New Infographic Shows SEO Spending is on the Rise

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Illustration explains the history of search engines starting with the birth of the Internet

SEO.com History of Search infographic

Overall, it's just interesting to see the changes over the years."

Since it wasn’t Al Gore, do you ever wonder who invented the Internet?

How did the launch of Google impact early search engines like Lycos, Excite and Ask Jeeves?

More than 2 billion people use the Internet today, up from nearly 782 million a decade ago. Many use search engines when surfing the web. SEO.com, a Utah-based search engine optimization firm, released an infographic this week that explores the history of search engines from the early days of the Internet through the advent of Google’s +1 button in 2011.

Claye Stokes, director of search engine optimization for SEO.com, said the graphic was designed to educate the public about the history of search engines and search engine optimization.

“SEO is still an unknown to a lot of people,” Stokes said.

You’ll find the infographic interesting whether you are a marketing manager, business owner or CEO, he said.

Though not the first infographic to explore the history of search engines, SEO.com’s is one of the most thorough, Stokes explained.

“It’s a great history and timeline of search,” he said. “We did try to make it more comprehensive than most of the current designs.”

Stokes said he hopes to make a poster from the infographic to hang on the wall in his office.

While highlighting unique players in the SEO industry, the infographic explains how social networks like Facebook and Twitter have influenced search engines.

Many companies in 2010 said they intend to spend more on SEO services. Through search engine optimization, businesses are able to make their websites rank higher when people look for their products online.

The amount businesses spent on print advertising plummeted last year as marketing dollars shifted toward the Internet, said Boyd Norwood, a director of SEO at SEO.com.

“Overall, it’s just interesting to see the changes over the years,” Norwood said as he examined the infographic. “More and more companies are getting rid of advertising budgets for print and direct mail and moving toward the Internet. You want to be where the people are looking, where the people are.”

The Search Engine Marketing Professional Organization (SEMPO) has projected that search marketing could become a $20 billion industry in 2011.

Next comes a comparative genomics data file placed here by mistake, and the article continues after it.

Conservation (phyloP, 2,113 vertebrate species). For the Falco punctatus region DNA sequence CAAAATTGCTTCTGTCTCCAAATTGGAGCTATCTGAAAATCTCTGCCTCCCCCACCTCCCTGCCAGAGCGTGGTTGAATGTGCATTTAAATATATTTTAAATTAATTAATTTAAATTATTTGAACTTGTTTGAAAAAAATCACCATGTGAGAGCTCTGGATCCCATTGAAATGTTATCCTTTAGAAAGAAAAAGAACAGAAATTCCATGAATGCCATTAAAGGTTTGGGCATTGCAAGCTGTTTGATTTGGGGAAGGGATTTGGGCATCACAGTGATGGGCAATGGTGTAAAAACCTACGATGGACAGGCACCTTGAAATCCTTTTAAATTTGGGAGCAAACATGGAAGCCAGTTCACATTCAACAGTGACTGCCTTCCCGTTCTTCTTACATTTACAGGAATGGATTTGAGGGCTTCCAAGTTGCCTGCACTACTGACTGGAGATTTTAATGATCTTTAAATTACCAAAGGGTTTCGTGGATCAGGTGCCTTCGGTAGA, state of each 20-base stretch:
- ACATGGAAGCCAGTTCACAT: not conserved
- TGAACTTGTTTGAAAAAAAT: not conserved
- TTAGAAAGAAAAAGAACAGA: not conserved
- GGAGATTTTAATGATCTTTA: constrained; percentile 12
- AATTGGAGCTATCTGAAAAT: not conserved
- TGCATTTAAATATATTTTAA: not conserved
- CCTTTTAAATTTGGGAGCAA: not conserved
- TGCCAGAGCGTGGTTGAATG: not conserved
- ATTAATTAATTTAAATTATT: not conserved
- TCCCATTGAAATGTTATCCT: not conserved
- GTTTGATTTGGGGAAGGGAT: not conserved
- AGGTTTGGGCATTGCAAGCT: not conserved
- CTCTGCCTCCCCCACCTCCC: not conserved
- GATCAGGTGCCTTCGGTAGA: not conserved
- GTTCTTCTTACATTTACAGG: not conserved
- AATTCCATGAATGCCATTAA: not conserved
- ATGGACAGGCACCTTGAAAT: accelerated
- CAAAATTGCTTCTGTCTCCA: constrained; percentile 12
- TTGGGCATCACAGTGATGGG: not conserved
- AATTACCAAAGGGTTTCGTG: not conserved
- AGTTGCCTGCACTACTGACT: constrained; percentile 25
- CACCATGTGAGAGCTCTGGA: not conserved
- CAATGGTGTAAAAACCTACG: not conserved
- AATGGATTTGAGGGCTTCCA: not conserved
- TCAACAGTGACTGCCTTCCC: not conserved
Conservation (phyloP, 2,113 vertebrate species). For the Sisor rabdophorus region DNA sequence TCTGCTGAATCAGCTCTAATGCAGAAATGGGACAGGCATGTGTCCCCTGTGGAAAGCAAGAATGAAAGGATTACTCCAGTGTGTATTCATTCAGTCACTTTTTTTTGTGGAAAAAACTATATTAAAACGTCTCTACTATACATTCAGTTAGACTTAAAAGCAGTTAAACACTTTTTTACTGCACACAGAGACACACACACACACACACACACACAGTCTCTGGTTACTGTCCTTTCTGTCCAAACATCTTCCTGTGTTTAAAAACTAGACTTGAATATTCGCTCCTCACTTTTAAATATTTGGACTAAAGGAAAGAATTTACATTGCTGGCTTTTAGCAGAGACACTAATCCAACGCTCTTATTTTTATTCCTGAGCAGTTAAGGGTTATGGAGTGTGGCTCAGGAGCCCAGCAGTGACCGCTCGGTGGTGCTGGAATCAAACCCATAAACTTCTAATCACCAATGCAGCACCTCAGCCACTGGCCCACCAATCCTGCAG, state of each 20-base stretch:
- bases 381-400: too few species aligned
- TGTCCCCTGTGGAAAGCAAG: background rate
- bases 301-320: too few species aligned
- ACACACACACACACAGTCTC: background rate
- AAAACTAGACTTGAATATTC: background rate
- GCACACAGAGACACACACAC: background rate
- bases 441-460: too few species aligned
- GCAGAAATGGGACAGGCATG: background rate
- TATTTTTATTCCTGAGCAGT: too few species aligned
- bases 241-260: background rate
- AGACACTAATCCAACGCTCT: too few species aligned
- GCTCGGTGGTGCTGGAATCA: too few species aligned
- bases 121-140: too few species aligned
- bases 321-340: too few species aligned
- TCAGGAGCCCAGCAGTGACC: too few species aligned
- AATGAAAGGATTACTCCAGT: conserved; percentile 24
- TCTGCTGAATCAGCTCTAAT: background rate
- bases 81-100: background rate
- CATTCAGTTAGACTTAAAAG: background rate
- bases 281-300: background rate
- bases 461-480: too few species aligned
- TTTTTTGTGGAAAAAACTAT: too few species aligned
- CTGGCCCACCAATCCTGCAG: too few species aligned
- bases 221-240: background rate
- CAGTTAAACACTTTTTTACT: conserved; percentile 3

The first search engine called Archie was invented by a student at McGill University. In 1991, Tim Berners-Lee launched his invention: the World Wide Web. There were quickly more than 10 million Internet users and with the birth of the web came early search engines like Wanderer, Webcrawler, Lycos and Excite.

Google came on the scene in 1998, prompting droves of web users to abandon search engines like HotBot in favor of the Internet giant. An offer from Yahoo in 2002 to purchase Google for $3 billion was rejected. By 2003, there were 38 million websites and the Internet was on its way to having a billion users.

Google again revolutionized how people search for information with the advent of Google Local in 2004. A year later the search giant introduced personalized searches, which returned results based on what you had searched for in the past.

But the technology powering search engines advanced more in the past five years than it did the entire decade before, according to Norwood.

In 2006, Google purchased YouTube, now the second-largest search engine in the world, he said.

“Five years ago it was Google, Yahoo, MSN,” Norwood said. “Now it’s Google and YouTube.”

View the SEO.com infographic here: History of Search.

About SEO.com

SEO.com is an Internet marketing firm that specializes in organic search engine optimization and pay-per-click advertising (PPC) management. SEO.com has helped numerous clients climb to the top of Google for their targeted keywords. Clients range from small, startup businesses to Fortune 100 companies. For more information about SEO.com, visit http://www.seo.com.

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Pat Parkinson